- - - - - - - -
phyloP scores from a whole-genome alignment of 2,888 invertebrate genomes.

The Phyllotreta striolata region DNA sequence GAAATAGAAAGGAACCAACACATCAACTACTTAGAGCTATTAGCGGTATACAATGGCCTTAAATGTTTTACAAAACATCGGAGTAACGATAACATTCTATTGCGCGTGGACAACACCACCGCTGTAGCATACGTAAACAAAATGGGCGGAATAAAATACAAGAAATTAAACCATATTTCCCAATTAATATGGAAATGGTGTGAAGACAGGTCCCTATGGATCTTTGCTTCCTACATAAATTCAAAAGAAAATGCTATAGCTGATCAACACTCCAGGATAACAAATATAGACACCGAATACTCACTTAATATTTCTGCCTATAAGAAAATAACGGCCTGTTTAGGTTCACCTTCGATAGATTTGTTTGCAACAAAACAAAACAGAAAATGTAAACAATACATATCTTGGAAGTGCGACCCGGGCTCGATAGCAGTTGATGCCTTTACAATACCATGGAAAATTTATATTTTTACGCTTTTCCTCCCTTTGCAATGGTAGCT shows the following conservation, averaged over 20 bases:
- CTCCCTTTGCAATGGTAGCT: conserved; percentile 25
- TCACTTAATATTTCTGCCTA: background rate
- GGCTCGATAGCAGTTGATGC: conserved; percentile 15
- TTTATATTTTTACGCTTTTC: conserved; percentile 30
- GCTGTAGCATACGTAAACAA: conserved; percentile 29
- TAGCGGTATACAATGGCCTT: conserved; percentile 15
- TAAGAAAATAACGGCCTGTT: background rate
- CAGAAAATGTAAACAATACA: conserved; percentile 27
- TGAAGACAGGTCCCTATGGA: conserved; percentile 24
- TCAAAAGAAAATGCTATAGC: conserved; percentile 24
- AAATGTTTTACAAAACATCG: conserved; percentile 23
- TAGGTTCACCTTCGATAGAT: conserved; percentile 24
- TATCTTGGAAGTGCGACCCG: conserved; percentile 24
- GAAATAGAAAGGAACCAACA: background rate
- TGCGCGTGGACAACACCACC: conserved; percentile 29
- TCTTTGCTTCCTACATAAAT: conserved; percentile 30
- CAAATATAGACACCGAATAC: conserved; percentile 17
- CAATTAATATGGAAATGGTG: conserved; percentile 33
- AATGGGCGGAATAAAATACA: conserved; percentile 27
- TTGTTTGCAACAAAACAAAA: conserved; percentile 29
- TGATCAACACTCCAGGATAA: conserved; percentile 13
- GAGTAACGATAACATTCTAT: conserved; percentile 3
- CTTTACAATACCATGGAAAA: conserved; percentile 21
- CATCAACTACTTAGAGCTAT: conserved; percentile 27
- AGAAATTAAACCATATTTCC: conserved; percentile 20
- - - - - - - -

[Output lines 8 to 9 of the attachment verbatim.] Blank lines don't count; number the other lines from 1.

- TAGCGGTATACAATGGCCTT: conserved; percentile 15
- TAAGAAAATAACGGCCTGTT: background rate